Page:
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2. Basic method

The chapter describes the basic method for installing a new diskimage on a NetWinder. The methods described in the other chapters are variations on the basic method, so this chapter makes for good background reading even if you are using one of the other methods. See the first chapter for an overview of the different installation methods.

2.1 Requirements

This is the simplest method but requires considerable hard drive space - enough to hold the compressed disk image (about 250 MB for build #12) as well as the uncompressed image (about 650 MB). Add to this the space occupied by the existing disk image, and you'll see that this method is practical only on machines with hard disks of 2 GB or more capacity.

A new disk image is also required, of course. It can be downloaded (via FTP) from as a tar.gz archive. Alternatively you might have received the image on CDROM or other media; you should transfer the image onto the NetWinder by some means - FTP, NFS, SMB, HTTP - keep in mind that the image is a binary file.

2.2 Preparation

Some manipulation may be required to free up space on the partition where the new image is to be installed. While it is not strictly necessary for the partition to be empty, subtle problems can arise if old files are mixed with the new image. We recommend clearing the partition completely to avoid trouble. See also section 4.3 for more information on how to free up a partition.

The df command will allow you to check disk usage. Typical output from this command is shown below. Don't be alarmed if the values reported by your system differ.

        Filesystem         1024-blocks  Used Available Capacity Mounted on
        /dev/hda1            1014784  645694   316651     67%   /
        /dev/hda3            2792760   72888  2575451      3%   /home

Here we see that the third partition /dev/hda3 contains only 72 MB of data, whereas there remain 316 MB of free space on the first partition /dev/hda1. If we moved the data from the third partition into the first, then /dev/hda3 would be empty and we could install the new diskimage there. Since unix doesn't allow files to be moved across filesystems, we first copy the data from /dev/hda3 and later delete it. You must be root to run these commands of course.

        cd /
        umount /dev/hda3
        mount /dev/hda3 /mnt/hda3
        cp -ax /mnt/hda3/. /home
        umount /dev/hda3

The data has now been copied to the /home directory, which is now on /dev/hda1. To prevent side effects, you should also edit the /etc/fstab file and comment out the line beginning with /dev/hda3, or delete the entire line. Otherwise, your system may have difficulty trying to mount /dev/hda3 next time you reboot.

The free partition can now be cleared out, either by formatting it or by deleting all the files (rm -rf). Again this isn't strictly necessary but it is recommended. Be sure you give the right partition number otherwise you'll end up formatting the wrong partition. The commands for formatting the third partition, and then mounting it on /mnt/hda3, are as follows.

        mke2fs /dev/hda3
        mount /dev/hda3 /mnt/hda3

Now you're ready to install the new disk image onto /mnt/hda3. You can use the df command to verify the amount of free space if you wish.

Special note: If you are running dm-3.1-15 disk image, then you must pass extra flags to mke2fs otherwise the firmware and kernel won't recognize your filesystem correctly. To format a partition you should use these commands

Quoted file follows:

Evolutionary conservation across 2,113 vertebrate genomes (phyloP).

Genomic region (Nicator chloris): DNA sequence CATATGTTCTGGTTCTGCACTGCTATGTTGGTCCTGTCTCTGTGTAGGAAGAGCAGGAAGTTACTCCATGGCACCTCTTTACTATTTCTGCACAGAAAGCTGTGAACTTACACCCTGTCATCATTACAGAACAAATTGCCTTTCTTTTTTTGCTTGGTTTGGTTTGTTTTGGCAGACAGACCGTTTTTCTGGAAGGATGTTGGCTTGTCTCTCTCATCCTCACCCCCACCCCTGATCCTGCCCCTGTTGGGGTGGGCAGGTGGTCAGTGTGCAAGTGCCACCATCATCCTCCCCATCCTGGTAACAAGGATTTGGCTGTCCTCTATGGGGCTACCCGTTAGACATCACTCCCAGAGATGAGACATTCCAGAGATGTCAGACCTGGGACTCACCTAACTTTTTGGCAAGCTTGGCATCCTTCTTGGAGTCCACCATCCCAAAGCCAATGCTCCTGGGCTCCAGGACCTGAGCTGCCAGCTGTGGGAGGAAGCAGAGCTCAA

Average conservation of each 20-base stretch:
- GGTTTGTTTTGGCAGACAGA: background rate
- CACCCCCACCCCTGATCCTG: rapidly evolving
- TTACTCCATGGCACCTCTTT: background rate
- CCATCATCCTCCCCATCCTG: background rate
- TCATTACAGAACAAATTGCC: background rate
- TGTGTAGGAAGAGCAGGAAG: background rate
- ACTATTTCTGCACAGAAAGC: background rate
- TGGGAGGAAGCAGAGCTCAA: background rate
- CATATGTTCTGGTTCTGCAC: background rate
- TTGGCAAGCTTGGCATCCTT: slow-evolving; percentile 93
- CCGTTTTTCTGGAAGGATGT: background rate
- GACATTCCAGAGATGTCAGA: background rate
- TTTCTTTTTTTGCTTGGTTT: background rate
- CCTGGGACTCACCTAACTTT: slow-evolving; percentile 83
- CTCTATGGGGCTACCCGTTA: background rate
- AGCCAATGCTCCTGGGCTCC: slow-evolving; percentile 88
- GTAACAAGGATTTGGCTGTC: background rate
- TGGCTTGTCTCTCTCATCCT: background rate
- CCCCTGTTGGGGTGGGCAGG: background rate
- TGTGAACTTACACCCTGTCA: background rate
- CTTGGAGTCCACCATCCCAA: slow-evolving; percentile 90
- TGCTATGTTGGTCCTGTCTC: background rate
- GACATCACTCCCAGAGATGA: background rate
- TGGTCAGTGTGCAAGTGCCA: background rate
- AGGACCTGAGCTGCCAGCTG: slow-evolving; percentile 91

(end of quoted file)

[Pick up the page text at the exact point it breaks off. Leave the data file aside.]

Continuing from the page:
mke2fs -O sparse_super /dev/hda3

2.3 Image installation

To install the image, use the tar command to extract files from the compressed image. If you have not yet downloaded the image, do so now (placing it wherever there is enough room). Then use the following commands to expand the archive. The example assumes that your "empty" partition has been mounted on /mnt/hda3 (as in the previous section):

        cd /mnt/hda3
        tar zxpf YourImage.tar.gz

Replace YourImage with the name of the image you downloaded (including the full path, if it's not located in the current directory). This process will take 5 to 10 minutes, on average.

2.4 Updating etc/fstab

The etc/fstab file will need to be edited before the new image can be booted. Using your favourite text editor, open the file /mnt/hda3/etc/fstab. The line that begins with /dev/hda3 should be deleted or commented out. The line that begins with /dev/hda1 should then be changed so that it begins with /dev/hda3 (or whichever partition you've just installed to). Save the modified file and exit the editor. Then unmount the partition in anticipation of rebooting:

        cd /
        umount /mnt/hda3

While it should not be necessary with official disk images, you might want to check that the file etc/mtab does not exist in your image (before you unmount it). Delete this file if it does exist (for example, rm /mnt/hda3/etc/mtab).

2.5 Firmware settings

The last step is to change the firmware settings so as to boot from the new partition. Reboot the machine (using CTRL-ALT-DEL for example) and then upon reboot, at the `Press any key to abort autoboot' prompt, press a key. Enter the following commands to switch over to /dev/hda3:

        setenv kerndev /dev/hda3
        setenv rootdev /dev/hda3

The save-all command may be omitted if you just want to test boot the new image (you can re-issue it later on). See the Firmware-HOWTO at for more information.

The new disk image should now boot. If not, consult the Troubleshooting chapter at the end of this manual. To access your old disk image (perhaps to copy out some personal files, for example) you can mount it with a command like:

        mount /dev/hda1 /mnt

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